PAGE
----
CHINA: Spirits slide but promise still glitters - research
A decline in the core spirits market in Asia should not be seen as a deterrent to international alcoholic drinks companies from entering the market, if the findings of a recent report on the Chinese market for beers, wines and spirits, published by Access Asia, is anything to go by.
According to the report Alcoholic Drinks in China: A Market Analysis, the core market for spirits has declined markedly in recent years but this has been due to consumers moving away from traditional spirits, and switching primarily for health reasons to beer.
Although the total spirits market declined in value by 12.82% between 2000 and 2006, this was largely due to the continued slide in sales of mass-market domestic grain spirits, the reports states. Indeed, such spirits represented 22.1% of total value sales in 2006, having declined from as much as 60.9% in 2000. So the market still supports some large companies, competing for an increasingly high-end market, the report contends.
Taken as a whole, the report says, the Chinese alcoholic drinks market is both large, and still growing rapidly. The increased number of drinking outlets, especially bars and nightclubs, as well as restaurants, have helped to increase market penetration for all alcoholic drinks. In addition, the spread of organised retail chains has helped to provide greater market penetration for the home consumption market. In addition, Chinese consumers are becoming more sophisticated, and highly brand conscious.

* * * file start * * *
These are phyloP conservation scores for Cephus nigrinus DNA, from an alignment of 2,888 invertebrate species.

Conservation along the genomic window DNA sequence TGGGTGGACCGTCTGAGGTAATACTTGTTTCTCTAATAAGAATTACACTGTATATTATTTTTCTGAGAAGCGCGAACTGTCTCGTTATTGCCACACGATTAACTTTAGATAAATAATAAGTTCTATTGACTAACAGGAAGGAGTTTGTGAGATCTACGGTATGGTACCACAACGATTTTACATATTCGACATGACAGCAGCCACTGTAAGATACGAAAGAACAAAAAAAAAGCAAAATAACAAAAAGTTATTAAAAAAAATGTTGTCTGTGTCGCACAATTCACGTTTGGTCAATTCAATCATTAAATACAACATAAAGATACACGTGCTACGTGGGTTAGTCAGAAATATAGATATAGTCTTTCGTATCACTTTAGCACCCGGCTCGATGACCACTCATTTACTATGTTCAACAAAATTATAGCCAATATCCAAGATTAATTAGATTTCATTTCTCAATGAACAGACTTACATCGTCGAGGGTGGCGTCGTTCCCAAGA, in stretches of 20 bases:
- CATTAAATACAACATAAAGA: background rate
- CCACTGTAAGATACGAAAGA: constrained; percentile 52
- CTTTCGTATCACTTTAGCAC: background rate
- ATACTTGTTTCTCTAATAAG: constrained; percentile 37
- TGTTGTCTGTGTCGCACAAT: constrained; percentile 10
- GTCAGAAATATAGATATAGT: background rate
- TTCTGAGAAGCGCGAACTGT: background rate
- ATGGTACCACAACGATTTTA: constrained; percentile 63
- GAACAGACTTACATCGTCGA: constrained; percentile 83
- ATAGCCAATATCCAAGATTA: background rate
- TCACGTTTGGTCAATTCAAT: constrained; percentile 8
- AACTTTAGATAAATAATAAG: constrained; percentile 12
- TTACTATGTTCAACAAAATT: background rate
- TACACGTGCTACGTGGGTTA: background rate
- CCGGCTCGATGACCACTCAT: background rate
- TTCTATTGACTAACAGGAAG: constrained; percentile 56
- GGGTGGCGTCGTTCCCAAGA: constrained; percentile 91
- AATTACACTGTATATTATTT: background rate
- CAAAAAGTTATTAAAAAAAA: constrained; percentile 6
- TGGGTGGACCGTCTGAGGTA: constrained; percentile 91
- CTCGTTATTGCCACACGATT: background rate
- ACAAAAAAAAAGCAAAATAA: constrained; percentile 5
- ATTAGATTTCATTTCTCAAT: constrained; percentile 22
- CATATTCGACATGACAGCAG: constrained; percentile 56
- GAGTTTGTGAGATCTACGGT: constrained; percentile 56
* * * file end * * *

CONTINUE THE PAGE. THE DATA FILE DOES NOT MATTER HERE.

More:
The Chinese beer market has grown at an astounding pace in recent years, the report goes on to say, spurred on by the massive levels of foreign investment in the market, along with the rise in the average levels of consumer spending in China, thanks to the economic reform policies of the government.
Total consumption of beer grew by 33.56% between 2000 and 2006 to reach 30.47bn litres, and China has now overtaken the US to become the largest national beer market in the world.
Wine is also beginning to gain greater consumer acceptance. The influence of Western eating and drinking habits has been key to this evolution, as have rising average incomes in China. Indeed, wine is now becoming the fashionable drink for the wealthy younger generations in China's cities, and the "badge" drink of China's wealthiest élite. The value of the market has more than doubled over the last five years.
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